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Will Record Profit Margins Cause Stock Prices To Plunge?

Profit margins in 2013 and 2014 climbed to new record levels not seen since early 1970.  On financial cable TV, bearish forecasters started saying profit margins were unsustainable and stock prices had to drop.  Are they right?

To be sure, the stock market can fall at any time based on a sudden change in investor sentiment.  That risk is always inherent in stocks.  However, the economic reality that drives stock prices makes a sudden shift in sentiment unlikely.

Fact is, lower interest expenses and lower taxes are bolstering profit margins and those very favorable fundamentals mean the record level of profits on the Standard & Poor's 500 are unlikely to revert to its historical mean anytime soon.

According to data from the U.S. Bureau of Economic Analysis, the percentage of the U.S. economy (gross domestic product) going toward paying employees declined sharply since 1970, while the percent of GDP to buy fixed capital – all kinds of goods — steadily rose.

While the decline in compensation may sound like bad news, the net effect is that America is replacing labor with capital.  While that may sound Orwellian or scary to some, it's actually good. American productivity over the last several decades progressively increased.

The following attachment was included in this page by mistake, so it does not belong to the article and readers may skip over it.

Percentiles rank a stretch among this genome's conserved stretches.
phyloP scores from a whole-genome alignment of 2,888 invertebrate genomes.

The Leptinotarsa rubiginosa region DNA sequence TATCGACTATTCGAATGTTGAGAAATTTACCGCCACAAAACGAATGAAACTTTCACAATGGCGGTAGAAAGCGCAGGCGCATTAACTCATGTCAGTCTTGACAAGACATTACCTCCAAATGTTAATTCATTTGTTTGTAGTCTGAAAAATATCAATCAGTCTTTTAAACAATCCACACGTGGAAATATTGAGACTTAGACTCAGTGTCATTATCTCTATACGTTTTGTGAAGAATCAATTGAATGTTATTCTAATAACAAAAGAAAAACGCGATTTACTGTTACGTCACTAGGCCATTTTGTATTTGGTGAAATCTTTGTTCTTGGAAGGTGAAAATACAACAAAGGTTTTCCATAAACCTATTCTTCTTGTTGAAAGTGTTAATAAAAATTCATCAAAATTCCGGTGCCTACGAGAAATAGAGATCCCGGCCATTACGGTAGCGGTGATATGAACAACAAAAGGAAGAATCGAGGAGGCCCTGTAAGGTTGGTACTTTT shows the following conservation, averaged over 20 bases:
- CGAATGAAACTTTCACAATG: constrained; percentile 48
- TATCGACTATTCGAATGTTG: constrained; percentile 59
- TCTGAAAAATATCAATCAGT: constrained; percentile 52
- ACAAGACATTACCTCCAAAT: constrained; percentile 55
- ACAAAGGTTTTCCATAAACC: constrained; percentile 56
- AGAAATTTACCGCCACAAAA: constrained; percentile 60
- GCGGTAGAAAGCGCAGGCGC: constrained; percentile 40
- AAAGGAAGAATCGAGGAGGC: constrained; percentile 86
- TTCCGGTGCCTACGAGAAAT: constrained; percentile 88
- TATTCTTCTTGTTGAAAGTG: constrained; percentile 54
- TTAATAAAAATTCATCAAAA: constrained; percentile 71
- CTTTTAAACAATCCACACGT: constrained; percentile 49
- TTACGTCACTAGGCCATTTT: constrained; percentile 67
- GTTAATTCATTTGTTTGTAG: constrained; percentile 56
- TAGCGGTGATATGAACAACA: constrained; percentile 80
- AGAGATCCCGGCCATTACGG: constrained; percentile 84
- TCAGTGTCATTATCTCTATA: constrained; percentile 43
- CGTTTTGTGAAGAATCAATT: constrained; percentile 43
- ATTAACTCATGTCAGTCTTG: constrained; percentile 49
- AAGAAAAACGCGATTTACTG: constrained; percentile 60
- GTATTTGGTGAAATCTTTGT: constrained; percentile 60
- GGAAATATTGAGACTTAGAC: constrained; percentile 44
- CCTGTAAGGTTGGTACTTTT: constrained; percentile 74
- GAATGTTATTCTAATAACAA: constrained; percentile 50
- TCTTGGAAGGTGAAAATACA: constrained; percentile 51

Increasing national productivity can raise living standards.  More real income improves people's ability to purchase goods and services, enjoy leisure, improve housing and education and contribute to social and environmental programs.  Productivity growth also makes businesses more profitable, which is what drives stock prices.

While some pundits on TV raise fears by arguing that the margin of profits shown by blue-chip companies must revert to its long term annual mean of 5%, increased productivity makes that unlikely to happen anytime soon.  Lower interest expenses and lower corporate taxes — two key fundamentals driving earnings— are unlikely to reverse course anytime soon.

"When you hear one of the TV financial advice columnists saying corporate profit margins are unsustainable and that it raises the risk of owning stocks, remember that earnings drive stock prices," says independent economist Fritz Meyer.  "And with Congress under pressure to cut — not raise — corporate taxes, and with interest rates unlikely to rise sharply in 2014, the fundamentals underpinning stock prices are likely to change anytime soon.

Key measures of whether stocks are overbought have changed over the decades.  Price-to-book ratio made sense in the 1930s, when first applied by Benjamin Graham but it is used differently because of changes in the economy.  Other market valuation metrics, like Tobin's Q and the ratio of a company's market capitalization versus U.S. GDP, while reliable in the past, are no longer accorded the same validity.  Times change.  Similarly, just because profit margins are at record levels does not necessarily mean they must revert to their mean and cause a sudden drop in stock prices. 



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